The start of school this week means more teen drivers are on the roads. The attorneys at Conybeare Law Office are far too familiar with car accidents involving teen drivers. We would like to offer insight into where teen drivers go wrong and how parents can educate their teens to be safe drivers. We also want to address common mistakes parents make that put both themselves and their kids at risk when purchasing and insuring cars for their teen drivers.
There are three types of accidents that teen drivers are typically involved in: drinking/drugged driving accidents, distracted driving accidents, and inexperienced driver accidents. Teens and adults alike risk lives by driving while drunk or drugged, but teens have less experience in knowing when their bodies cannot handle being behind the wheel. Teens are also fearful of repercussions from admitting they cannot drive due to intoxication. Understanding that these short term repercussions are less severe than the long term consequences of a drinking or drugged accident or ticket is a concept parents should help their teens grasp. Unfortunately, we’ve handled many accidents where intoxicated drivers have injured themselves and others because they were under the influence of alcohol or drugs.
Distracted driving is not unique to teens, but they are far more susceptible to it. Teens get distracted by passengers, phones, and radios, especially on their way to and from school. AAA did a study last year in which it obtained 1700 of videos of teens driving. After watching them, they estimated distracted driving is a factor in 58% of teen driver accidents. You can see videos from the study in this news report, and we encourage you to share it with all of the teen drivers you know. What’s most shocking is that these teens knew they were being filmed, and they still engaged in distracted driving that resulted in accidents! As one example, we were involved with an accident that happened when a texting teen was driving to school and hit a person on a bicycle. Teens are just learning how to scan for hazards while driving, put a phone in front of them and their ability to scan becomes zero.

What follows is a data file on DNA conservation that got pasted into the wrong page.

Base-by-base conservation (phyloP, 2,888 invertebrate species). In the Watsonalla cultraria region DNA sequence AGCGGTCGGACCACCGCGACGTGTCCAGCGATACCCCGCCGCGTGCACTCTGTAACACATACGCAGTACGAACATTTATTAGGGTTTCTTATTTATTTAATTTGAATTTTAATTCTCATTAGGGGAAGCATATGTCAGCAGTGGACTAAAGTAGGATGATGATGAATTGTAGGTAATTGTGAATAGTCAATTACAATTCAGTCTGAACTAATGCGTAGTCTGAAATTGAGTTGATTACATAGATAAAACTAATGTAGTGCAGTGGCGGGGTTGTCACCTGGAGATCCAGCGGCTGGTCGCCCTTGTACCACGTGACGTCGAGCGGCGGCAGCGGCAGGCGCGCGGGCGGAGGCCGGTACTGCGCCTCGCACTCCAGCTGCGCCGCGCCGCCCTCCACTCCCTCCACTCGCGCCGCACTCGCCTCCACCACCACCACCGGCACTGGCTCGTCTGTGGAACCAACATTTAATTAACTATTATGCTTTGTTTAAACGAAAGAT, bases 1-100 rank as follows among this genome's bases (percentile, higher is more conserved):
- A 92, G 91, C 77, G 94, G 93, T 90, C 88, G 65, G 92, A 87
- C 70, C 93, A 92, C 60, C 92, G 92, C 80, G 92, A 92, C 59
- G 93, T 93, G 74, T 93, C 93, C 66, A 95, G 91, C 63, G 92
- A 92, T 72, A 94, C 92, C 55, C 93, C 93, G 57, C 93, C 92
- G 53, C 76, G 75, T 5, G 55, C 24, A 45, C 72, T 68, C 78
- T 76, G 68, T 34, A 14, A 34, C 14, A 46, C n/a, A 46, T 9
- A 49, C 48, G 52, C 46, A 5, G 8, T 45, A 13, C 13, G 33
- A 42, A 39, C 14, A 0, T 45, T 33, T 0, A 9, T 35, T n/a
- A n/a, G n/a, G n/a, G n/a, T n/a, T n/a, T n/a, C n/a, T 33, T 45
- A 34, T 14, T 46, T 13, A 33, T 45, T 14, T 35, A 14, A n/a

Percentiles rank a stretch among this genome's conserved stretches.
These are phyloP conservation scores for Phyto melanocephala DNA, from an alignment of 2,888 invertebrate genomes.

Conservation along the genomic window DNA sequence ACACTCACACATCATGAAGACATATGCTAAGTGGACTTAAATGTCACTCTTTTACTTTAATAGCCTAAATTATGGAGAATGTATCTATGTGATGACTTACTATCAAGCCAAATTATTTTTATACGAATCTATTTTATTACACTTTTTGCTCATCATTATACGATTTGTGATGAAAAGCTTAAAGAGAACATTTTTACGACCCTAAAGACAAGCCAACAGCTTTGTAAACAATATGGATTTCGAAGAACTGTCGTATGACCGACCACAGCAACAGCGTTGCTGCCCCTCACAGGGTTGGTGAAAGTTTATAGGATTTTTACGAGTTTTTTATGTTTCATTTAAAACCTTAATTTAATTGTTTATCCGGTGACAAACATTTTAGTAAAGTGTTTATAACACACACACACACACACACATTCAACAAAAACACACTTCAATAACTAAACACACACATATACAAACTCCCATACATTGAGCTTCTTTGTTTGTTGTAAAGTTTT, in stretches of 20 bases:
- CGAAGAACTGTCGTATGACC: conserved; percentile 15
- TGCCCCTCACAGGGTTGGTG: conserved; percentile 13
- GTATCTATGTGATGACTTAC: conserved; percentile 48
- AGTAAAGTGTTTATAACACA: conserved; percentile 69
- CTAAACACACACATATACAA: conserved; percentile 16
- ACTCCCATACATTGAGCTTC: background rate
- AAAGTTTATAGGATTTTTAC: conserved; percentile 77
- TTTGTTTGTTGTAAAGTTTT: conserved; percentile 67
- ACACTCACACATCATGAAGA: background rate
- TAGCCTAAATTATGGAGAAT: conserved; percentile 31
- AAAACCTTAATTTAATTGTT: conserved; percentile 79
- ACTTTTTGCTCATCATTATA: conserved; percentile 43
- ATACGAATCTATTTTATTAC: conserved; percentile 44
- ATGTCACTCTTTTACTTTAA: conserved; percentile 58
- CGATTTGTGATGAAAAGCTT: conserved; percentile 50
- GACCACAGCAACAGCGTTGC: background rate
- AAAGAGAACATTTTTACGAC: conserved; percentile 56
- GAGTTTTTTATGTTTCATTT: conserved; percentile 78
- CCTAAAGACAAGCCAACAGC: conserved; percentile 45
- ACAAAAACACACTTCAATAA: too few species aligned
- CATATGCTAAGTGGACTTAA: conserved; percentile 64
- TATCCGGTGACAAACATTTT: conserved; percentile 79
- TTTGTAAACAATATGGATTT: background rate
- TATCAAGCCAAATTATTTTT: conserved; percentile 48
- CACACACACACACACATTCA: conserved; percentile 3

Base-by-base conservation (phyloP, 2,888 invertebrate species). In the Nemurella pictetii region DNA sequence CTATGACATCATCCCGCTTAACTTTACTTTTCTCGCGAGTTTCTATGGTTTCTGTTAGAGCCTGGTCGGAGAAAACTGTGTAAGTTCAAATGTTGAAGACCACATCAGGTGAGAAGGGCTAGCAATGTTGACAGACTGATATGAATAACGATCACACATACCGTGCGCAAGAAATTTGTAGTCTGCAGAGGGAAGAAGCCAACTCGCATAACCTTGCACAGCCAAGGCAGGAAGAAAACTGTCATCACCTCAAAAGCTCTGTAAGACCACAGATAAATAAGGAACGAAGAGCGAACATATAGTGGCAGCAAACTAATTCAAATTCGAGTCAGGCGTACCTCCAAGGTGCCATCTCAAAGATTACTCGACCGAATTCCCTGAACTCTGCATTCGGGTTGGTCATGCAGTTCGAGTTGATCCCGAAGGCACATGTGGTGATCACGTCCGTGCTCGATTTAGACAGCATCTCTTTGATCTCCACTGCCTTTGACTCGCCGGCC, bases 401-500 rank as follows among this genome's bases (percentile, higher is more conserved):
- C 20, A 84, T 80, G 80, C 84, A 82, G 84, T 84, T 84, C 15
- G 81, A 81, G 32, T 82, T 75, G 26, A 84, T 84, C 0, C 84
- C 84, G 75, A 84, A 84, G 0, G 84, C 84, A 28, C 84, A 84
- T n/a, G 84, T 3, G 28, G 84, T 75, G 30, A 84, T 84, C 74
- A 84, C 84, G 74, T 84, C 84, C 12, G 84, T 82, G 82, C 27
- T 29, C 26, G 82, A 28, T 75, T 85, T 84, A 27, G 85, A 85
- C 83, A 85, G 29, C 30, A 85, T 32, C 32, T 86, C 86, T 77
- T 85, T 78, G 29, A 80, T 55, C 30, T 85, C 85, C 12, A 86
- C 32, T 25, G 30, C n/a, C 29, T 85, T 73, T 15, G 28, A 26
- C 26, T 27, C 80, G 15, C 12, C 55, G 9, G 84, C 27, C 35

This leads us to the third type of accident teen drivers are in – those due to their inexperience. Scanning the road for hazards is an acquired skill. A case in which a teen driver turned in front of a motorcycle comes to mind when thinking of this issue. Inexperienced teen drivers are also more prone to treating their cars like toys. Our attorneys have seen accidents when teens ride on tailgates, try to race trains, or use their cars to scare or prank their friends causing serious injuries and fatalities. Parents should spend time making sure their teens appreciate the fact that their two-ton car can cause fatal damage when being used as a toy. Thankfully, advances in technology can help prevent these three types of accidents.
Newer cars mean more safety features. We’ve seen accidents today that would have been fatal a decade ago, but for these advances. Three-point seat belts, airbags, and high tech crush zones can truly be the difference between life and death. Seat belt use is on the rise, but parents must still stress to their teens that seat belts dramatically reduce the risk of death and serious injury. Back up cameras, forward collision alert/prevention, lane departure warning/mitigation, blind spot warning, and smartphone connectivity features all help prevent accidents. While the attractiveness of an older model car’s price is alluring, they just cannot protect your teen like the cars of today can. Ensuring the safety features of your teens car are enabled is also important, as the temptation to turn them off is great for teens.
Finally, we’d like to warn you about a common mistake parents and grandparents make when insuring their teen drivers that puts everyone at great financial risk. With increasing auto insurance costs, it can be tempting to avoid disclosing to your insurance company that a teen is the dedicated, exclusive, or even periodic driver of a car on your policy. However, if your teen is in an accident, and you have failed to list him or her in your policy, the insurance company may deny all coverage, leaving you and your teen personally liable for any damages. Saving a few bucks in the short term just isn’t worth the hundreds of thousands of dollars you may be liable for if your insurer denies coverage.
If you are interested in learning more about teen driving issues, we encourage you to visit www.teendriving.com where you can find even more resources to guide you and your teen. Check back with Conybeare Law Office come winter for more information about teen driving in the ice and snow and Michigan’s commonly misunderstood graduated driver’s license scheme.